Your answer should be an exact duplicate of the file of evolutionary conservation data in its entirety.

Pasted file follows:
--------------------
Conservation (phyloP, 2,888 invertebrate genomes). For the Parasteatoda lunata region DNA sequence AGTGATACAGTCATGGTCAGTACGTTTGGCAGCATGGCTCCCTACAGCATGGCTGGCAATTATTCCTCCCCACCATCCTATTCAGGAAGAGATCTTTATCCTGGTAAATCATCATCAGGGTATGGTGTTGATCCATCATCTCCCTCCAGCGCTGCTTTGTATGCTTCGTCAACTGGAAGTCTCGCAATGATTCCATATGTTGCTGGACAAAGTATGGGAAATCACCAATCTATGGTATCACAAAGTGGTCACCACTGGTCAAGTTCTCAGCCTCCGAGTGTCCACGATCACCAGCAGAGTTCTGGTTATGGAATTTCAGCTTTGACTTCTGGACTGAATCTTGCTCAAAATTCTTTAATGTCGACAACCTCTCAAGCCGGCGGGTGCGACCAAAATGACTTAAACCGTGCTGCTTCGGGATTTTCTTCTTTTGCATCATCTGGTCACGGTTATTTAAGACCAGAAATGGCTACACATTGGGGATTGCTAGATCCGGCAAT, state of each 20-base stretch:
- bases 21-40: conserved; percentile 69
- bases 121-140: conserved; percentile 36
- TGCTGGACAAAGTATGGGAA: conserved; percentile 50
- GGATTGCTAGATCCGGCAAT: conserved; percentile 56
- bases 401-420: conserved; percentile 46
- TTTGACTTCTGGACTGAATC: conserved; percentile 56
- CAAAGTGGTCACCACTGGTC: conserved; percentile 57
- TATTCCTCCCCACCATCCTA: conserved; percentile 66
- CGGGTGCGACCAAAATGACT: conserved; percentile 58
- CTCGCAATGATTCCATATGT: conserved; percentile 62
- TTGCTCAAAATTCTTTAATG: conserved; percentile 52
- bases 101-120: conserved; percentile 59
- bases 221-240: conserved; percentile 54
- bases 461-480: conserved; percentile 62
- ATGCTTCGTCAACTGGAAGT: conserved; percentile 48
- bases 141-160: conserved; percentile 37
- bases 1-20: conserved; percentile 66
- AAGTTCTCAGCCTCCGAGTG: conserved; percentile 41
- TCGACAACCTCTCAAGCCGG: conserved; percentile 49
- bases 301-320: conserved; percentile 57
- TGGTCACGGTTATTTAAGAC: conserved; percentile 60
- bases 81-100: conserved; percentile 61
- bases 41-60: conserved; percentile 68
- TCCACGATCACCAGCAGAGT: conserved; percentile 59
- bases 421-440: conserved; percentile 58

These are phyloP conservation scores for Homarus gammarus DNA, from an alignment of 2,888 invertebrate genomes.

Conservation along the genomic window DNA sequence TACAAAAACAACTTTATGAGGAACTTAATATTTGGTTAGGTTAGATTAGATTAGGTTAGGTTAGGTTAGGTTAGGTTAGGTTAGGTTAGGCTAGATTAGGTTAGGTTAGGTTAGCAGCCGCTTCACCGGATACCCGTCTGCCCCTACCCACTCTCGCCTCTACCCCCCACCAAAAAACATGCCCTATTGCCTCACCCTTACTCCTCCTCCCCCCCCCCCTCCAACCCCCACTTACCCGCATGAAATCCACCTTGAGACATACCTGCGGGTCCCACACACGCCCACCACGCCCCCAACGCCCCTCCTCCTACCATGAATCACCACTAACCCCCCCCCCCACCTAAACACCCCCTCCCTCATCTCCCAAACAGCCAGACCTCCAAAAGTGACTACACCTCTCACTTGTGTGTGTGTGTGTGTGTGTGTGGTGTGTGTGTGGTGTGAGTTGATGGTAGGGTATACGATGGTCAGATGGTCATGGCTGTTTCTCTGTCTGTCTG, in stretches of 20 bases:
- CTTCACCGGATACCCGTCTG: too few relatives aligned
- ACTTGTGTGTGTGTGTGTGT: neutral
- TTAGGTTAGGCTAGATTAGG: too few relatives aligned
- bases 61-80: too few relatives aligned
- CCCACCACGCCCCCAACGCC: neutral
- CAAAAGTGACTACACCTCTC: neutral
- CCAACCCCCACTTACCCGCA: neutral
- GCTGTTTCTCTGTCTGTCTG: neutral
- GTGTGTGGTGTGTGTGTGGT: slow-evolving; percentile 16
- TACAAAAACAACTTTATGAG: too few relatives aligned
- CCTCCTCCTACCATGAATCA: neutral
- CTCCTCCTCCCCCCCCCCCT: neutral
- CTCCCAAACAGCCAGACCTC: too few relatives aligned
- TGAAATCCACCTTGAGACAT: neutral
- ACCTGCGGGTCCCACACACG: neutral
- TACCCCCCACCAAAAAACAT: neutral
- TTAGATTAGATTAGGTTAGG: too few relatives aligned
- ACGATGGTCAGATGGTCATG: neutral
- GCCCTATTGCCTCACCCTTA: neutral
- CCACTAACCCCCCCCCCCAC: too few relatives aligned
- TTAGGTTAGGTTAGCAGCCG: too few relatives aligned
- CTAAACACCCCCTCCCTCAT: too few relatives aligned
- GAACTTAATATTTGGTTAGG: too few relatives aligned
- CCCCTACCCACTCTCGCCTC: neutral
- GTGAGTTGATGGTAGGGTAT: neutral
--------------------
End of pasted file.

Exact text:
Conservation (phyloP, 2,888 invertebrate genomes). For the Parasteatoda lunata region DNA sequence AGTGATACAGTCATGGTCAGTACGTTTGGCAGCATGGCTCCCTACAGCATGGCTGGCAATTATTCCTCCCCACCATCCTATTCAGGAAGAGATCTTTATCCTGGTAAATCATCATCAGGGTATGGTGTTGATCCATCATCTCCCTCCAGCGCTGCTTTGTATGCTTCGTCAACTGGAAGTCTCGCAATGATTCCATATGTTGCTGGACAAAGTATGGGAAATCACCAATCTATGGTATCACAAAGTGGTCACCACTGGTCAAGTTCTCAGCCTCCGAGTGTCCACGATCACCAGCAGAGTTCTGGTTATGGAATTTCAGCTTTGACTTCTGGACTGAATCTTGCTCAAAATTCTTTAATGTCGACAACCTCTCAAGCCGGCGGGTGCGACCAAAATGACTTAAACCGTGCTGCTTCGGGATTTTCTTCTTTTGCATCATCTGGTCACGGTTATTTAAGACCAGAAATGGCTACACATTGGGGATTGCTAGATCCGGCAAT, state of each 20-base stretch:
- bases 21-40: conserved; percentile 69
- bases 121-140: conserved; percentile 36
- TGCTGGACAAAGTATGGGAA: conserved; percentile 50
- GGATTGCTAGATCCGGCAAT: conserved; percentile 56
- bases 401-420: conserved; percentile 46
- TTTGACTTCTGGACTGAATC: conserved; percentile 56
- CAAAGTGGTCACCACTGGTC: conserved; percentile 57
- TATTCCTCCCCACCATCCTA: conserved; percentile 66
- CGGGTGCGACCAAAATGACT: conserved; percentile 58
- CTCGCAATGATTCCATATGT: conserved; percentile 62
- TTGCTCAAAATTCTTTAATG: conserved; percentile 52
- bases 101-120: conserved; percentile 59
- bases 221-240: conserved; percentile 54
- bases 461-480: conserved; percentile 62
- ATGCTTCGTCAACTGGAAGT: conserved; percentile 48
- bases 141-160: conserved; percentile 37
- bases 1-20: conserved; percentile 66
- AAGTTCTCAGCCTCCGAGTG: conserved; percentile 41
- TCGACAACCTCTCAAGCCGG: conserved; percentile 49
- bases 301-320: conserved; percentile 57
- TGGTCACGGTTATTTAAGAC: conserved; percentile 60
- bases 81-100: conserved; percentile 61
- bases 41-60: conserved; percentile 68
- TCCACGATCACCAGCAGAGT: conserved; percentile 59
- bases 421-440: conserved; percentile 58

These are phyloP conservation scores for Homarus gammarus DNA, from an alignment of 2,888 invertebrate genomes.

Conservation along the genomic window DNA sequence TACAAAAACAACTTTATGAGGAACTTAATATTTGGTTAGGTTAGATTAGATTAGGTTAGGTTAGGTTAGGTTAGGTTAGGTTAGGTTAGGCTAGATTAGGTTAGGTTAGGTTAGCAGCCGCTTCACCGGATACCCGTCTGCCCCTACCCACTCTCGCCTCTACCCCCCACCAAAAAACATGCCCTATTGCCTCACCCTTACTCCTCCTCCCCCCCCCCCTCCAACCCCCACTTACCCGCATGAAATCCACCTTGAGACATACCTGCGGGTCCCACACACGCCCACCACGCCCCCAACGCCCCTCCTCCTACCATGAATCACCACTAACCCCCCCCCCCACCTAAACACCCCCTCCCTCATCTCCCAAACAGCCAGACCTCCAAAAGTGACTACACCTCTCACTTGTGTGTGTGTGTGTGTGTGTGTGGTGTGTGTGTGGTGTGAGTTGATGGTAGGGTATACGATGGTCAGATGGTCATGGCTGTTTCTCTGTCTGTCTG, in stretches of 20 bases:
- CTTCACCGGATACCCGTCTG: too few relatives aligned
- ACTTGTGTGTGTGTGTGTGT: neutral
- TTAGGTTAGGCTAGATTAGG: too few relatives aligned
- bases 61-80: too few relatives aligned
- CCCACCACGCCCCCAACGCC: neutral
- CAAAAGTGACTACACCTCTC: neutral
- CCAACCCCCACTTACCCGCA: neutral
- GCTGTTTCTCTGTCTGTCTG: neutral
- GTGTGTGGTGTGTGTGTGGT: slow-evolving; percentile 16
- TACAAAAACAACTTTATGAG: too few relatives aligned
- CCTCCTCCTACCATGAATCA: neutral
- CTCCTCCTCCCCCCCCCCCT: neutral
- CTCCCAAACAGCCAGACCTC: too few relatives aligned
- TGAAATCCACCTTGAGACAT: neutral
- ACCTGCGGGTCCCACACACG: neutral
- TACCCCCCACCAAAAAACAT: neutral
- TTAGATTAGATTAGGTTAGG: too few relatives aligned
- ACGATGGTCAGATGGTCATG: neutral
- GCCCTATTGCCTCACCCTTA: neutral
- CCACTAACCCCCCCCCCCAC: too few relatives aligned
- TTAGGTTAGGTTAGCAGCCG: too few relatives aligned
- CTAAACACCCCCTCCCTCAT: too few relatives aligned
- GAACTTAATATTTGGTTAGG: too few relatives aligned
- CCCCTACCCACTCTCGCCTC: neutral
- GTGAGTTGATGGTAGGGTAT: neutral